Abstract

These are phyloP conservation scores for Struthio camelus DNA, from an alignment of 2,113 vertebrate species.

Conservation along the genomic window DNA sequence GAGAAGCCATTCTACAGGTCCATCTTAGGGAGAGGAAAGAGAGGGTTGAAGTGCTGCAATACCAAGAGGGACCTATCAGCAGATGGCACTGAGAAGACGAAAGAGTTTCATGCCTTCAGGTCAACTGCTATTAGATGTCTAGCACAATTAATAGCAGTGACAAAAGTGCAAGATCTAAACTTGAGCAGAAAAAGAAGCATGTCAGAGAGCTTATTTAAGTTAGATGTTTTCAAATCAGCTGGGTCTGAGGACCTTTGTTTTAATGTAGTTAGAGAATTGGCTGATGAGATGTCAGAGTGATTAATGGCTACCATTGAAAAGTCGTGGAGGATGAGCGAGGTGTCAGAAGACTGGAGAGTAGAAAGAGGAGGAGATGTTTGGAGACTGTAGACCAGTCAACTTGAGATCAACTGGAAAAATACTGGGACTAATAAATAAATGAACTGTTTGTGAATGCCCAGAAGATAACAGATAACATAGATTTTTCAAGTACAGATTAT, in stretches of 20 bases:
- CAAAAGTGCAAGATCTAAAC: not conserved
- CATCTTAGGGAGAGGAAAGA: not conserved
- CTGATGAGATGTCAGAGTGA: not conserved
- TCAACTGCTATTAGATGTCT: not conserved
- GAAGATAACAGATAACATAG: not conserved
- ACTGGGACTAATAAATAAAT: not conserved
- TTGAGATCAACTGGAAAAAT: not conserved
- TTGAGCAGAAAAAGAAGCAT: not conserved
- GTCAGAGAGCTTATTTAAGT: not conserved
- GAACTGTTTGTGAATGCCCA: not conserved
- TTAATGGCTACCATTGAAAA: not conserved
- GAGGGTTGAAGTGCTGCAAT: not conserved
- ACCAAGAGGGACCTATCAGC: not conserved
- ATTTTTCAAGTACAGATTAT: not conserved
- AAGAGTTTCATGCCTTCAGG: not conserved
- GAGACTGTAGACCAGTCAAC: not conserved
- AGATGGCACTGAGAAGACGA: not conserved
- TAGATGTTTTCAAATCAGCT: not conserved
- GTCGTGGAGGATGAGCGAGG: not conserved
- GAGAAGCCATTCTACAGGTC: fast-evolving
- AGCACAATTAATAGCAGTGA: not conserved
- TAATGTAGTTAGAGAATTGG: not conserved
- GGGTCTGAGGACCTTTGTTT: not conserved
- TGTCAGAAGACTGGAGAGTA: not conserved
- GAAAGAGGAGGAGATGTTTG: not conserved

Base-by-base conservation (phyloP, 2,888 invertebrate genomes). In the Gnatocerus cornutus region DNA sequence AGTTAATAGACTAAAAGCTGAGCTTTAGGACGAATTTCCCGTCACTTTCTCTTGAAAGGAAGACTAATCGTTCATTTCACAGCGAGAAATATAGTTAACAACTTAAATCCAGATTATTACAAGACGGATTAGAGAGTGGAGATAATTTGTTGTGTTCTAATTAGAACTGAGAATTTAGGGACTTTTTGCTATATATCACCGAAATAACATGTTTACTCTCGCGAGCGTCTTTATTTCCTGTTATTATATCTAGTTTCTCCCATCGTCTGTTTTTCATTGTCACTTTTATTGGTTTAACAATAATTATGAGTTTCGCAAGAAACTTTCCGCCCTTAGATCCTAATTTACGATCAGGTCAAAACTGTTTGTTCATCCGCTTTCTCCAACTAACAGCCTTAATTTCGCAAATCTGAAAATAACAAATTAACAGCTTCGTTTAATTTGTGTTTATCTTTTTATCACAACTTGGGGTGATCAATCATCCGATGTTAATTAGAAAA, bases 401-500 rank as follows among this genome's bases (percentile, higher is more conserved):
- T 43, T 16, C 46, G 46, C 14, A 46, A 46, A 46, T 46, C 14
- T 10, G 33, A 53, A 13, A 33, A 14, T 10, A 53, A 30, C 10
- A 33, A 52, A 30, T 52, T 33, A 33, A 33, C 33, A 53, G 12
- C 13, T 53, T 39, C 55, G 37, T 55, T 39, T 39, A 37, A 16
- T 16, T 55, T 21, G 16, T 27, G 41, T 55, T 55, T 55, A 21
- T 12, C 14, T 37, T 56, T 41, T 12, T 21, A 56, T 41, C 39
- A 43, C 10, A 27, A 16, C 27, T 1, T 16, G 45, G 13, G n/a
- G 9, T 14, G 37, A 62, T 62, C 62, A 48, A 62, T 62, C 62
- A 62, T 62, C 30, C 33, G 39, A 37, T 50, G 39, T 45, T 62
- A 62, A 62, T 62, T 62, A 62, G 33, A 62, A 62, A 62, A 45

The pluripotential stem cell (CFU) compartment of marrow and spleen was evaluated in mice subjected to an intense erythroid stimulus associated with phenylhydrazine-induced anemia. Erythroid hyperplasia occurred in both marrow and spleen. CFU in the marrow gradually declined to approximately 50 per cent of control levels (day 5) while their numbers in the spleen increased (fourfold) by day 3 and were maintained at this level for several days. These changes in numbers of marrow and splenic CFU were not associated with CFU proliferation. Thereafter, CFU in the marrow, but not in the spleen, entered active cell cycle. The data suggest that CFU migrate from marrow to spleen during the demands of severe anemia. The induction of marrow CFU into cycle further suggests a negative feedback, which, perhaps through cell-cell interaction, maintains stem cells at a critical compartment size. The failure of splenic CFU to cycle may reflect the converse effect, i.e. an inhibition on stem cell proliferation in the wake of an expanded stem cell pool.

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